“We are going home to Benguet!” Mama announced over breakfast one morning.
“Benguet?!” I whined. “Do we have to?” From Papa’s stories of his trips there, Benguet was this faraway province on top of a mountain. I just knew the long trip was going to be boooring!
“Yes, we have to. We are going to visit our family, and our tribe–the Igorots of Bay-yo,” Mama said with a smile.
“Mama!” I wailed as I crossed my hands over my chest and growled. I didn’t like to be called an Igorot. My classmates teased me when I first introduced myself as an Igorot, and from then on, I stopped mentioning it to anyone.
“I’m sorry, ZsaZsa, but I don’t understand you,” she said patiently. “We come from a long line of native Filipinos. Before the Spaniards came, we were already here, growing our crops, developing our crafts, and caring for our families! You should be proud to belong to such a unique group.”
I sighed. Mama looked long and hard at me, as if saying that I didn’t have a choice in the matter.
I had lived in Manila all seven years of my life. I knew the noisy horns of our jeeps, the colorful billboards along our paved roads, and the people dressed in their uniforms going to work and school. But I knew nothing of Benguet, except that it was high up in the mountains and that we belonged to a tribe.
Finally, it was the day of our trip. Papa woke me up early. “It’s a long trip, honey. Pack your jacket because its going to be cold.”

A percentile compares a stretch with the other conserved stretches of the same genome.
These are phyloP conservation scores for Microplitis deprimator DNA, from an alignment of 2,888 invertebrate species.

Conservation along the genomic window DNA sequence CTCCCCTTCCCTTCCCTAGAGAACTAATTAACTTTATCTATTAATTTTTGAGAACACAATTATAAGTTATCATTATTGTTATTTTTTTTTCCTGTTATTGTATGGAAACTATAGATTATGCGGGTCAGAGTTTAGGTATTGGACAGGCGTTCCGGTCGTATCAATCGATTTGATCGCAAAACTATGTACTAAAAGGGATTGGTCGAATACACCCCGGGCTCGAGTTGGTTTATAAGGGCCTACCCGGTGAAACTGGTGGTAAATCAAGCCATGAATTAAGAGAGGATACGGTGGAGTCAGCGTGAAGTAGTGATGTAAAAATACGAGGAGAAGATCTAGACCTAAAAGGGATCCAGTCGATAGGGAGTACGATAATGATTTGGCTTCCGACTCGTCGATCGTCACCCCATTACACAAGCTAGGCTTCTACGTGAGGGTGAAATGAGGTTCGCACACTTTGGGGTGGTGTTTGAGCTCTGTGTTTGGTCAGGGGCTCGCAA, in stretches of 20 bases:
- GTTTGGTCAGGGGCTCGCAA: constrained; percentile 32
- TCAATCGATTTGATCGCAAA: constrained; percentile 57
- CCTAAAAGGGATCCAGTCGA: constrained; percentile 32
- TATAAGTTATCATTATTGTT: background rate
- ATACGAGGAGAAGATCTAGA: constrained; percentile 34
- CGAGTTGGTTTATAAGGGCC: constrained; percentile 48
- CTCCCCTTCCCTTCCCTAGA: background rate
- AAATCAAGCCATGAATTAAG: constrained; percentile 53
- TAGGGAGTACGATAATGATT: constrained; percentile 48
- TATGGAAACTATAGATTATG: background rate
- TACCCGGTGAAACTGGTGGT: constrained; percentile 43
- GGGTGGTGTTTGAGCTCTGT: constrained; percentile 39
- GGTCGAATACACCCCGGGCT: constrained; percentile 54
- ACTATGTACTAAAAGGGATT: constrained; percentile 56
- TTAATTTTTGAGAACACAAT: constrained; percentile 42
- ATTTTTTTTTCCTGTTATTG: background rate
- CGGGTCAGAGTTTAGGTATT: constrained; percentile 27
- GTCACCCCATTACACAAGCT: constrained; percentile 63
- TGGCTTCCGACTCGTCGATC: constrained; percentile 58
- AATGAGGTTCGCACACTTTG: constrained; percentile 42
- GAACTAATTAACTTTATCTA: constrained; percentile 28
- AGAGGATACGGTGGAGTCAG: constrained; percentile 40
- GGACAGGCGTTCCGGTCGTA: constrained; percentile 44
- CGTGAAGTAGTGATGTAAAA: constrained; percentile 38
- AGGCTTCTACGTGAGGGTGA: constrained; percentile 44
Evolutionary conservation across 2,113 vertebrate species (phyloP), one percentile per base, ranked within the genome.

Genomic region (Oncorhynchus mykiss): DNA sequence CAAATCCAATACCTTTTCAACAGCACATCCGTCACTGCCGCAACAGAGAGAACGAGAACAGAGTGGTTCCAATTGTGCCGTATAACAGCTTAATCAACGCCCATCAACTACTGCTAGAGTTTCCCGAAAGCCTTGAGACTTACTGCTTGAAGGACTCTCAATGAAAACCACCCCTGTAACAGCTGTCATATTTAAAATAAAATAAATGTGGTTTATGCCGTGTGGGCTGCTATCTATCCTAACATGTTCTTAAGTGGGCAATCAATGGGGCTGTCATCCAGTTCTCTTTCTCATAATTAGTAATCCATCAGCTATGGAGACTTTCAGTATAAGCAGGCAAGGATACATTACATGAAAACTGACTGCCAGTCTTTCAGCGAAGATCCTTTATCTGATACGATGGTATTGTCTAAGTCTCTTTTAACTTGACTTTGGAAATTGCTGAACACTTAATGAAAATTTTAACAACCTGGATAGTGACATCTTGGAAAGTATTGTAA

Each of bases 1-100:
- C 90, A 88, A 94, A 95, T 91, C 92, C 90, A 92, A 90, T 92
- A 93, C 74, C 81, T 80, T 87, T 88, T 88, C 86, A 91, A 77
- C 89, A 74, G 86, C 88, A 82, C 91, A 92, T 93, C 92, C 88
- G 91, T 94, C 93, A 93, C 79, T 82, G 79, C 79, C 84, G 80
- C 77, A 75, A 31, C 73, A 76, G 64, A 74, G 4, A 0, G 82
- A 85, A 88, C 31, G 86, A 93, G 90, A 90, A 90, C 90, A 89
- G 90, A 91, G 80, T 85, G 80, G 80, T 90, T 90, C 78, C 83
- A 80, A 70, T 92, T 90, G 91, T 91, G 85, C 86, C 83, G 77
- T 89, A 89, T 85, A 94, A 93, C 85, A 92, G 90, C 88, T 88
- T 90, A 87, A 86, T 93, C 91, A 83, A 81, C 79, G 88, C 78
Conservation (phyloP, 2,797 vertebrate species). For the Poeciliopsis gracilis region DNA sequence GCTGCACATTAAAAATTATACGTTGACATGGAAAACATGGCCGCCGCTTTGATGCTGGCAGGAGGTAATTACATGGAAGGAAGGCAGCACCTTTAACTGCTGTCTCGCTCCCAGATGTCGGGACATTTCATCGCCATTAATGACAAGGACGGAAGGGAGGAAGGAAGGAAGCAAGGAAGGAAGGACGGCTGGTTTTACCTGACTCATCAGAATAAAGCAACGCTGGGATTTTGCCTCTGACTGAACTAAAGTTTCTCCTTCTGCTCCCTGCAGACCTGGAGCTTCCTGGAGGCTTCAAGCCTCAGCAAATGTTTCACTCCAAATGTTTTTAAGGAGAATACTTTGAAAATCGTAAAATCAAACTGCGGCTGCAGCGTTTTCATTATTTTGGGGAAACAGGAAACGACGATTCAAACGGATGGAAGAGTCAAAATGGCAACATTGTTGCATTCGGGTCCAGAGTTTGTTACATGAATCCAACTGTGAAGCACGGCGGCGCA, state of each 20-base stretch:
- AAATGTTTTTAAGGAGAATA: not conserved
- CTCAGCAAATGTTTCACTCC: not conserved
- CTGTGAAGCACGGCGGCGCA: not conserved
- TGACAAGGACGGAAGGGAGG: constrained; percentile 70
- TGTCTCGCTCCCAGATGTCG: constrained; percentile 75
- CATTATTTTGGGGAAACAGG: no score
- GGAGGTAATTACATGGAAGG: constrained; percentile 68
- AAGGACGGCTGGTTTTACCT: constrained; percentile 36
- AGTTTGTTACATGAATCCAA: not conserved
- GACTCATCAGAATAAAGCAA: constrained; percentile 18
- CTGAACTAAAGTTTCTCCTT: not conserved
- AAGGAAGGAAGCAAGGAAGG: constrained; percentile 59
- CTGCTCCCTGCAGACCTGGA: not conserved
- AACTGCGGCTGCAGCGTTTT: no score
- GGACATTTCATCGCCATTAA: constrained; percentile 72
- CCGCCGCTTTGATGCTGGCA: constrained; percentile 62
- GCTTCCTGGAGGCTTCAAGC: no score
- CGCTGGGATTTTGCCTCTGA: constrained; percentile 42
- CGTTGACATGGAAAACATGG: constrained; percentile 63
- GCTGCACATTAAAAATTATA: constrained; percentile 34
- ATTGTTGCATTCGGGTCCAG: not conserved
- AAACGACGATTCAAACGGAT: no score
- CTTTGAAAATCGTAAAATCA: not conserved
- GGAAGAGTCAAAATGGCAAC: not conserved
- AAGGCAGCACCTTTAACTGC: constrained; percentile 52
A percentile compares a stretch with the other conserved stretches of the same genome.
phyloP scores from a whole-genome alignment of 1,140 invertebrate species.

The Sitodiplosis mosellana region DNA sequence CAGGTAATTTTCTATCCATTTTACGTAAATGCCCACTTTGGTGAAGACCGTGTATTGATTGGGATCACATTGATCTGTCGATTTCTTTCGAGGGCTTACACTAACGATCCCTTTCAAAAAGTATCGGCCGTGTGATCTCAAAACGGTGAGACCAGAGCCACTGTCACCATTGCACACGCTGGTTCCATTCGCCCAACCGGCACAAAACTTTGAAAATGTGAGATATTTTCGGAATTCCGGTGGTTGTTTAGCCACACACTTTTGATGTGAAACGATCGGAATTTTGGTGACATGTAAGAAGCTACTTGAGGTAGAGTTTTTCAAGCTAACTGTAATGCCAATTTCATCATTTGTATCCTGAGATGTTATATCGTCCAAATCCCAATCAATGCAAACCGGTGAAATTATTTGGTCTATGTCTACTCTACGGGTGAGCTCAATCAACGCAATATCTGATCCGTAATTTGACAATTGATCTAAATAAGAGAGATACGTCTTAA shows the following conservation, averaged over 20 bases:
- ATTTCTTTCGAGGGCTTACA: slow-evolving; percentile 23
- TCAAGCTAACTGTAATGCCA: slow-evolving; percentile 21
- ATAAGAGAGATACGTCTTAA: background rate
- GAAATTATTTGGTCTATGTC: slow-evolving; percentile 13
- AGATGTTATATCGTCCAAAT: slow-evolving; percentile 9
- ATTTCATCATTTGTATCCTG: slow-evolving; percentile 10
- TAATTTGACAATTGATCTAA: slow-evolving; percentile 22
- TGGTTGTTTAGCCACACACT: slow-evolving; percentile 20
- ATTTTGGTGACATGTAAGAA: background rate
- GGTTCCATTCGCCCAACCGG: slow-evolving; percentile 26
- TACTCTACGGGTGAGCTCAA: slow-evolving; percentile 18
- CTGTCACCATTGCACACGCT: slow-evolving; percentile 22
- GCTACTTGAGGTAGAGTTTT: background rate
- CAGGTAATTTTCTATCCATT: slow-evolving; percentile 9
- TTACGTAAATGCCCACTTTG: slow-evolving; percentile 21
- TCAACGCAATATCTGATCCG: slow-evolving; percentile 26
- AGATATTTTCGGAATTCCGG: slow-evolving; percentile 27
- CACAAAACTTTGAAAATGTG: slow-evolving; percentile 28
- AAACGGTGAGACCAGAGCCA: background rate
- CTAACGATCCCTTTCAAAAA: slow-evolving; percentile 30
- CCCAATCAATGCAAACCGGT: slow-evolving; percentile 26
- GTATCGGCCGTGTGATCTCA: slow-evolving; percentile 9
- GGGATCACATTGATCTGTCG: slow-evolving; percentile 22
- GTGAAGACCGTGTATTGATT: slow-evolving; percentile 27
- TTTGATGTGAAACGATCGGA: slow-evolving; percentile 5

“Why are we called Igorot anyway?” I asked, still cranky that I had been woken up.
“Well, our name literally means that we are from the mountains,” Mama explained.
“Ok, now I know what an Igorot is. We don’t have to actually go there,” I said, hoping to still change their minds.
“We can’t just tell you what an Igorot is. You have to see it for your own eyes. You have to experience what it is like to be from the mountains.” Mama raised an eyebrow at me.
The rocking of the car lulled me to sleep. When I woke up, we were by the road on the mountainside.
“Just in time!” Papa said. “Look at the zigzag roads we are passing through!”
Even I couldn’t help but stare at the roads we were passing. Beside us was the mountain, and we were going around it. The view of the pines trees and the clouds touching the mountain took my breath away. I opened my window slightly and felt the cold wind hit my face.
Mama pointed to me the sides of the mountains with what seemed to be carved flooring. “See those? That is how we planted. Even if it is very hard to plant on mountains, the Igorots were able to figure out how to do it. We call our rice fields kapayyew.”
“Wow!” I couldn’t help but smile. “It looks wonderful, Mama. Can we see it up close?” She nodded eagerly.
Finally, we had arrived! Everyone was dressed in colorful woven fabric.
“I’m glad you’re here!” An elderly woman approached us.
“Yes, it’s time for ZsaZsa to know her roots,” Mama said.
“Let’s get you dressed so that we can teach you how to dance the Bendian!”
Mama dressed me in the same striped cloth and wrapped a thin woven belt around my head. It was fun hopping and raising my hands together with the children of the tribe. Then we shared a meal of Pinikpikan and Innasin. I was excited to try everything. The elders told me stories of my parents and they were very nice in answering all my questions. I even took many pictures with them. When the day ended, Mama sat beside me.
“Did you have a good time today?” She asked as I smiled sleepily.
“I had the best day! Thank you for bringing me to Benguet. I can’t wait to show my classmates pictures of our tribe!” I said as I kissed her goodnight.